What happened with Cecil the lion is a great tragedy. Children worldwide are sure to notice and ask questions about it. It is the perfect opportunity to tap into this natural curiosity and work on developing their questioning skills, as well as have some great discussions about needs vs. wants, human entitlement to the earth’s resources, and the reaction and effects of social media in its aftermath.
Lately I have been giving a great deal of thought to questioning skills and how to engage kids to ask deeper questions, particularly those that will inspire them to want to find out more and start an inquiry. Some of the strategies I’ve used in the past included playing 20 questions, doing a mystery Skype, using visual prompts or a mystery item and the Q-chart. However, those strategies usually failed to elicit that deeper questioning I was after. I came across two great picture books, “The Mermaid and the Shoe” by K.G. Campbell and “I Wonder” by Annaka Harris that help to introduce the concept of questioning for the purpose of inquiry and to illustrate its value.
Then I came across another picture book, “The Cloud Spinner” by Michael Catchpool, that made me think of Cecil the lion. In this book a boy is able to spin delicate threads out of clouds to later make into fabric. He is wisely taught by his mother that “enough is enough and not one stitch more”, so he makes enough thread to meet his needs, to make a hat to protect his head from the sun in the summer and a scarf to keep him warm in the winter. All is well until a greedy king noticed his scarf and demands that he make him one that’s just as beautiful only much longer. Despite the boy’s reasoning that the king does not need a longer scarf, the king insists. He later demanded that the boy make him a cloak and dresses for his wife and daughter. This leads to a cloudless sky and a big drought in the kingdom, until the king’s daughter returns the garments and the boy is able to spin them back into the sky.
It’s easy to see, from an educator’s perspective, why I fell in love with this book. It offers so many opportunities for making analogies to our own lives, to what is happening in the world, and asking deeper questions that will hopefully lead students into rich inquiries. Making the connection to Cecil the lion would provide students with a real life example of what can happen when humans feel entitled to take more than they need or deserve, simply for their own twisted sense of pleasure.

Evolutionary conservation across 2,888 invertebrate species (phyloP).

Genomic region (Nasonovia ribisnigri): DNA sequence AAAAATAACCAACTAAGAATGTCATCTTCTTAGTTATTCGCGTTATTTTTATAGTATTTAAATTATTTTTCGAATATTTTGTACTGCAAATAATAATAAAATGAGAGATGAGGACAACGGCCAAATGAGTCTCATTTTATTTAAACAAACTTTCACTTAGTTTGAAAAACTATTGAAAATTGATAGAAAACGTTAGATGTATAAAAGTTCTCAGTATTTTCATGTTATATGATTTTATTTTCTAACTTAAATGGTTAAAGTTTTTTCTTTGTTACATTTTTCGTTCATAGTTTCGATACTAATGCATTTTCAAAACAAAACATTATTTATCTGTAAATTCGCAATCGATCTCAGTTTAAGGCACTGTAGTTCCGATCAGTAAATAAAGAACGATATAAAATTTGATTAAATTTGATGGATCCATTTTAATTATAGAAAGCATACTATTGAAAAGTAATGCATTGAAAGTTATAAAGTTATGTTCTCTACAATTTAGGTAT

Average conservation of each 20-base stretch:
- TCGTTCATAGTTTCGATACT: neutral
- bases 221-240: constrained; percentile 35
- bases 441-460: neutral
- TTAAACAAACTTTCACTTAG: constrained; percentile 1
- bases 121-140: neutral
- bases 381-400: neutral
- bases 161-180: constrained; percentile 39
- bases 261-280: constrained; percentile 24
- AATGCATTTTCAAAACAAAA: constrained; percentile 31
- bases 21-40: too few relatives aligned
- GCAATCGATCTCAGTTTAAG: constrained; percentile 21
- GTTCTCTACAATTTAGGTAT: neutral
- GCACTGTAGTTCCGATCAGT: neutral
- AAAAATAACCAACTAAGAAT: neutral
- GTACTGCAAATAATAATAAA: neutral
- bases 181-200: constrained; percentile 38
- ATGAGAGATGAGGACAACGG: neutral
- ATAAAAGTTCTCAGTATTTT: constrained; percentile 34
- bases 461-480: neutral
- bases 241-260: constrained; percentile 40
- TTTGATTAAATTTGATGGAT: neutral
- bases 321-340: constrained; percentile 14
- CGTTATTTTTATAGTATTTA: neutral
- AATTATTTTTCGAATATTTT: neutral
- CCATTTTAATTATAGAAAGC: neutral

For more resources, feel free to visit my Pinterest boards or share some of yours in the comments.
Recently I came across an interesting article. The headline read: “Lawsuit Paid In Full: Samsung pays Apple $1 Billion sending 30 trucks full of 5 cent coins” (from The Blade Brown Show). Outrageous, right? Well, this got me thinking – how would students react to this article? Would they question it or accept it at face value?
I’ve been meaning to do some lessons with my junior classes on website evaluation, and this article just reminded me how important that skill is in today’s digital world.
I’ve dug up some great resources I’ve found over the past few months and I’m currently attempting to organize them so that I can teach the lessons in January. Here is what I have so far:
To introduce the lessons I plan to show my students some photographs and have them assess if they are real or photo shopped. Here are a few examples:
A tornado sucking up a rainbow
For an interesting article about the authenticity of this photograph click here.
Click on the picture for more photo shopped pictures of the first lady.
Two websites about extraordinary animals:
One website is full of ‘information’ that is totally fabricated, the other is amazingly true. My goal in the lesson is to have students read and discuss the information from both websites, then decide which one is true and which is false, with reasons why they think so. I’d like students to collaboratively come up with a set of guidelines for evaluating the validity of information they find online (see below for a great guide to help teachers moderate the discussion).
Michael Gorman’s (@mjgormans) Seven Steps to Website Evaluation for Students:
A is for Author
B is for Bias
C is for Currency
D is for Domain Anatomy
E is for Effectiveness for Purpose
F is for Facts and Content
G is for Good Links
This is That:
This website is full of articles ranging from plausible to totally ridiculous, all in a news style format, that students could evaluate using the criteria they created. Here is a sample:
Finally, I’ll have students visit the website I mentioned at the beginning of this post:
They will be asked to read the article from the website and convince me and their classmates that the information contained there is true or false, giving reasons for their choice. I’m hoping through these lessons students will think twice before taking everything they see online at face value.